Essential Oils – The Whole Story
Essential oils are increasingly popular, but awareness of their benefits in aromatherapy, use in diffusers and inclusion in natural products should be balanced with some knowledge of their potential toxicity if misused.
These volatile, fragrant plant fractions serve multiple useful purposes for the plants that produce them. They play important roles in attracting pollinators and defending the plant against microorganisms, insects and herbivores. Essential oils may occur in different parts of a plant, from the flowers and leaves to the fruits, seeds, barks, wood and roots.
Essential oil content varies considerably among different species, making up from 0.05% to 7% of the plant. Even within a species, EO content can be effected by weather, growing conditions, developmental cycle of the plant and harvesting techniques. For example, lavender is best if hand harvested, as machine harvesting is more traumatizing to the tender blossoms, and full bloom vs. bud stage can produce widely different yields.
Essential oils are highly complex chemical mixtures that can consist of over 100 specific compounds. Each compound has a distinct chemical structure, but the same compounds are sometimes derived from different plants. Usually one or two major compounds shape the pharmacology of the essential oil, such as menthol, which comprises 40% of peppermint oil.
A plant species can produce multiple chemotypes, with different major components, usually tied to growing conditions in the region where it was grown. For example, rosemary grown in the Mediterranean region has different chemotypes than the same plant grown in northern or central Europe. These chemotypes have specific effects and actions, and one that is good for one purpose may not be good for another. If you want to use an essential oil topically or for aromatherapy, it’s best to research and find out the best chemotype for that particular use (e.g., thymus vulgaris ct. linalool vs. one of the many other chemotypes of thyme).
Essential Oil Extraction
There are two main methods of extracting essential oils: distillation and expression. Expression, or cold pressing, is used specifically for citrus. Previously done laboriously by hand, essential oils are now separated from citrus peels mechanically, using continual puncturing and centrifugal force.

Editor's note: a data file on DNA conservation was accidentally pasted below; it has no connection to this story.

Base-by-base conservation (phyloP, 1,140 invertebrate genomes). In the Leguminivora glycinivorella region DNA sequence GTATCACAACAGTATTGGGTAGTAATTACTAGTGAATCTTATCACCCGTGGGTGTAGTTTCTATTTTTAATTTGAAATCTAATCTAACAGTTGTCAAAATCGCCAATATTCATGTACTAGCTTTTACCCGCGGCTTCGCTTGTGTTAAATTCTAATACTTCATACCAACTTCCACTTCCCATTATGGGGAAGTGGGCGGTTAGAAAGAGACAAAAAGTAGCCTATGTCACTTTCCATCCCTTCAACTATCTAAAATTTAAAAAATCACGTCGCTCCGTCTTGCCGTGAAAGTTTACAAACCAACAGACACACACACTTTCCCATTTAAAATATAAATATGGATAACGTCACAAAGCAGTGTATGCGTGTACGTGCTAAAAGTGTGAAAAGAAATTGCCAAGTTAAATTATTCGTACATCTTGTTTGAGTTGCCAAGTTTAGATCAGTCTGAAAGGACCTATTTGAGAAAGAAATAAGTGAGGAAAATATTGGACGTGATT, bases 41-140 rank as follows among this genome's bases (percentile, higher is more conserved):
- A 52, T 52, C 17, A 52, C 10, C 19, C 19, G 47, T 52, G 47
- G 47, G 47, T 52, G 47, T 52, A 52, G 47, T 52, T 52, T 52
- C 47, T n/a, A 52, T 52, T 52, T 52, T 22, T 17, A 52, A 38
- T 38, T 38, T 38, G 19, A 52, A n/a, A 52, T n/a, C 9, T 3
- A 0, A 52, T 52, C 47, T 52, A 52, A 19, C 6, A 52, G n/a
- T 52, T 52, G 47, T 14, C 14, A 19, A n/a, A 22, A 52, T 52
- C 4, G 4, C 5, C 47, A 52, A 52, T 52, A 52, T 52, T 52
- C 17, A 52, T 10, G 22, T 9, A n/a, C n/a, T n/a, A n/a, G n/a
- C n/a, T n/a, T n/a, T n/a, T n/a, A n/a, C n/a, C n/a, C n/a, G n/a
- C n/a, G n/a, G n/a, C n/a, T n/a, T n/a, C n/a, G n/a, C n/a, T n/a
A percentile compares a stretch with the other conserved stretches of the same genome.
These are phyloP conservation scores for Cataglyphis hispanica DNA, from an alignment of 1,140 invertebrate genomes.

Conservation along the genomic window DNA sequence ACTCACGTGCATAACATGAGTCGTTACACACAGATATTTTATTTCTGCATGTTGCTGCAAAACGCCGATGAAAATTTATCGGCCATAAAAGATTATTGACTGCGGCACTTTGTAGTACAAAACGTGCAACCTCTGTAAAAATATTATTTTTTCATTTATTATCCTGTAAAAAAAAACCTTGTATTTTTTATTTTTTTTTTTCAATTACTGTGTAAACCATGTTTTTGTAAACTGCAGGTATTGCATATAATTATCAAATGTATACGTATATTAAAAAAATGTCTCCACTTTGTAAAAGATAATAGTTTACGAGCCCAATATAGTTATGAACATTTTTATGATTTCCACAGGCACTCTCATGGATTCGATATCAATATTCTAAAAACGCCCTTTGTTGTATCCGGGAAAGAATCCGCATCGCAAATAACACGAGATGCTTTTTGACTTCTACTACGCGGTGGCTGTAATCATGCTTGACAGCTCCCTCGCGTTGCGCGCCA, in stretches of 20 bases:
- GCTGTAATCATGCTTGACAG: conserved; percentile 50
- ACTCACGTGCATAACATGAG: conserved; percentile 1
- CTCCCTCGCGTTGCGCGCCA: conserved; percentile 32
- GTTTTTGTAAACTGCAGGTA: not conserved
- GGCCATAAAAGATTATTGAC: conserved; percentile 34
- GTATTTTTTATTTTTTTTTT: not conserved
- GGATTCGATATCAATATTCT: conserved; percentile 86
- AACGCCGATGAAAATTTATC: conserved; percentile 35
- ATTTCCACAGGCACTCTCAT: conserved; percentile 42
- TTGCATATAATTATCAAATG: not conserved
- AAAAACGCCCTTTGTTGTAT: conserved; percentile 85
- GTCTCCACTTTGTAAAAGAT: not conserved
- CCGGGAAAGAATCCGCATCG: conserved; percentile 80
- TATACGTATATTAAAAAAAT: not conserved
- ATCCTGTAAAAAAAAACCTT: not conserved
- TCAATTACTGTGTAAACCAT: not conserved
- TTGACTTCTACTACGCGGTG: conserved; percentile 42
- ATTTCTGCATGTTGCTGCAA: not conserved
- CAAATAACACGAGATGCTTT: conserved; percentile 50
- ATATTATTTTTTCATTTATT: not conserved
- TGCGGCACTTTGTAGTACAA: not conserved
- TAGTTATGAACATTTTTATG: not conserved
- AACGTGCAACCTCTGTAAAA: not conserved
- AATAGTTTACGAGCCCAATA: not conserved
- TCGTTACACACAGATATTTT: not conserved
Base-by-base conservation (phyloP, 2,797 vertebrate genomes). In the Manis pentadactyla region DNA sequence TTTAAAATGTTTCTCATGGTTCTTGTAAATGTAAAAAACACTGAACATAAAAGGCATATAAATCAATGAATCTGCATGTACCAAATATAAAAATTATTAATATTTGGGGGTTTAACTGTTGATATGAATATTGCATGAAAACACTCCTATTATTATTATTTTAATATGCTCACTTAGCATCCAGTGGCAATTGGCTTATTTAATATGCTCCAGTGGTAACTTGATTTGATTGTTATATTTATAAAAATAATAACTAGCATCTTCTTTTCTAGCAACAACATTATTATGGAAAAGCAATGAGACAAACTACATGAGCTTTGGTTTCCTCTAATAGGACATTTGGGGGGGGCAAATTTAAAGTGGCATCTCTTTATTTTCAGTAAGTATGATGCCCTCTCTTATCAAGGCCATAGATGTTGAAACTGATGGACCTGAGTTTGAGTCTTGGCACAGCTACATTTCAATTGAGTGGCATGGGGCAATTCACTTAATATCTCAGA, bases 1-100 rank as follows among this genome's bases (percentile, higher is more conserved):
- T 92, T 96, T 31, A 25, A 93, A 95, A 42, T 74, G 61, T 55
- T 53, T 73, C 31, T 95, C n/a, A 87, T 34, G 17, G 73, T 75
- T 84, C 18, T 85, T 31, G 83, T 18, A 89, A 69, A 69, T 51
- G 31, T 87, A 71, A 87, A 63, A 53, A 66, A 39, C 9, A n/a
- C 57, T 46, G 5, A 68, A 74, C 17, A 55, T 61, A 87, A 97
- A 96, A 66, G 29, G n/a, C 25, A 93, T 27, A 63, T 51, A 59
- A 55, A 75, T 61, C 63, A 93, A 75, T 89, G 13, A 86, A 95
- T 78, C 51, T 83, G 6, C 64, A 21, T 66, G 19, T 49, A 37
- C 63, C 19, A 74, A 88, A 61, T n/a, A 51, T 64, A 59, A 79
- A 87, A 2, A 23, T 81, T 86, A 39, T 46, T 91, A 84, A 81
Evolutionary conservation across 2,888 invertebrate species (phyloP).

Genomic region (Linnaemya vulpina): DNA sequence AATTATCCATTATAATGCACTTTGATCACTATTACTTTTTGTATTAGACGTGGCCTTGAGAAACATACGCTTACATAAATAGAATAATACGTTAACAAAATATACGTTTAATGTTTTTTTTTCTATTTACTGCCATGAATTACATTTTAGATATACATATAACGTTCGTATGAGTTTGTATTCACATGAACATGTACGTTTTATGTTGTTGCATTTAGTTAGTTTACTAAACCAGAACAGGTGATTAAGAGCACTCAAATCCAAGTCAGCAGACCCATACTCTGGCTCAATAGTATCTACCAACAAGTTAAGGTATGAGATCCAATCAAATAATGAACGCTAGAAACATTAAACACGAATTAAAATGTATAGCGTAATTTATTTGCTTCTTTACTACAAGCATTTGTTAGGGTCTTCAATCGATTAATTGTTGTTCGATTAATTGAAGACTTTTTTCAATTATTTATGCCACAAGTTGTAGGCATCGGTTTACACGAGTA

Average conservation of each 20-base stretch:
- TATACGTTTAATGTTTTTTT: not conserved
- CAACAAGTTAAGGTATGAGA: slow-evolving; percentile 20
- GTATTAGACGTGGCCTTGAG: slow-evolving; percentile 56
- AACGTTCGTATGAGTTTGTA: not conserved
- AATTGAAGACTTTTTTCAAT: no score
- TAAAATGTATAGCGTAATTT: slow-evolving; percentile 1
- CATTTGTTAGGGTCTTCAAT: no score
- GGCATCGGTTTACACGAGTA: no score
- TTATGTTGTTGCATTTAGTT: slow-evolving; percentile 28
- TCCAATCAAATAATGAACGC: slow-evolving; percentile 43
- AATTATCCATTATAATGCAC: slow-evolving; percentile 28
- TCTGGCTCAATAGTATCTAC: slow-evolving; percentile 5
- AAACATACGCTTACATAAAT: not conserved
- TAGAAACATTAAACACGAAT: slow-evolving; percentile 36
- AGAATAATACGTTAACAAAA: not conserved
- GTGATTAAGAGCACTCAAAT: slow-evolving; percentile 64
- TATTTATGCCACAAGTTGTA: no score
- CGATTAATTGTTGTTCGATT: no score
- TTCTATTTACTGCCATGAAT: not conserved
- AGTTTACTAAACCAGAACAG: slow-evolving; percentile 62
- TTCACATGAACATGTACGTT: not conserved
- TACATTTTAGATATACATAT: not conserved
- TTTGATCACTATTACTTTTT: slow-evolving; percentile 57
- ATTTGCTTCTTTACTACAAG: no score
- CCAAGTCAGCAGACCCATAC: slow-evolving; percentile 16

Distillation involves water, steam or a combination of the two. Water distillation is used most often with flowers (including rose and orange blossoms), as this method results in a more fragrant product. Using steam with delicate blossoms tends to clump them together, and water can’t get to all the petals to release all of the fragrance. In water and steam distillation, herb and leaf material is placed above the water, and in steam distillation, the most common method, steam is injected into a still at slightly higher pressure and temperatures. The waters left over from distillation, called floral waters or hydrosols, are often used in cosmetics.
Sometimes a solvent is used for extraction. This method is not very popular, but it is the best option for some very delicate flowers, such as jasmine, which would be damaged by high heat in other extraction methods. Solvent extraction of jasmine blossoms produces what is known as Jasmine Absolute (your cue that the oil was solvent extracted).
Essential oils are so highly concentrated that they are more like drugs than other plant fractions. Like pharmaceuticals, toxic effects are correlated with dose, and they should be taken internally only under the care of a practitioner.
Some essential oils are known toxins, with use results ranging from skin irritation to death. Mustard gas, a chemical weapon, is made from the essential oil of the mustard plant. Other effects can include neurotoxicity, mucosal irritation, photosensitivity, central nervous system suppression, convulsions and hepatotoxicity (damaging the liver).
It is best to NEVER ingest an essential oil without a practitioner’s guidance and solid information about its true nature, safe dosage and potential danger.
Degradation of Essential Oils
The three major factors responsible for the degradation of essential oils are: oxygen, heat and light. Oxygen leads to oxidation, and heat and light speed up the process. Chemical changes in degraded essential oils can increase hazardous compounds.
It’s best to use an essential oil within one year of opening (within six months for some very volatile oils) and to store it in a dark glass container
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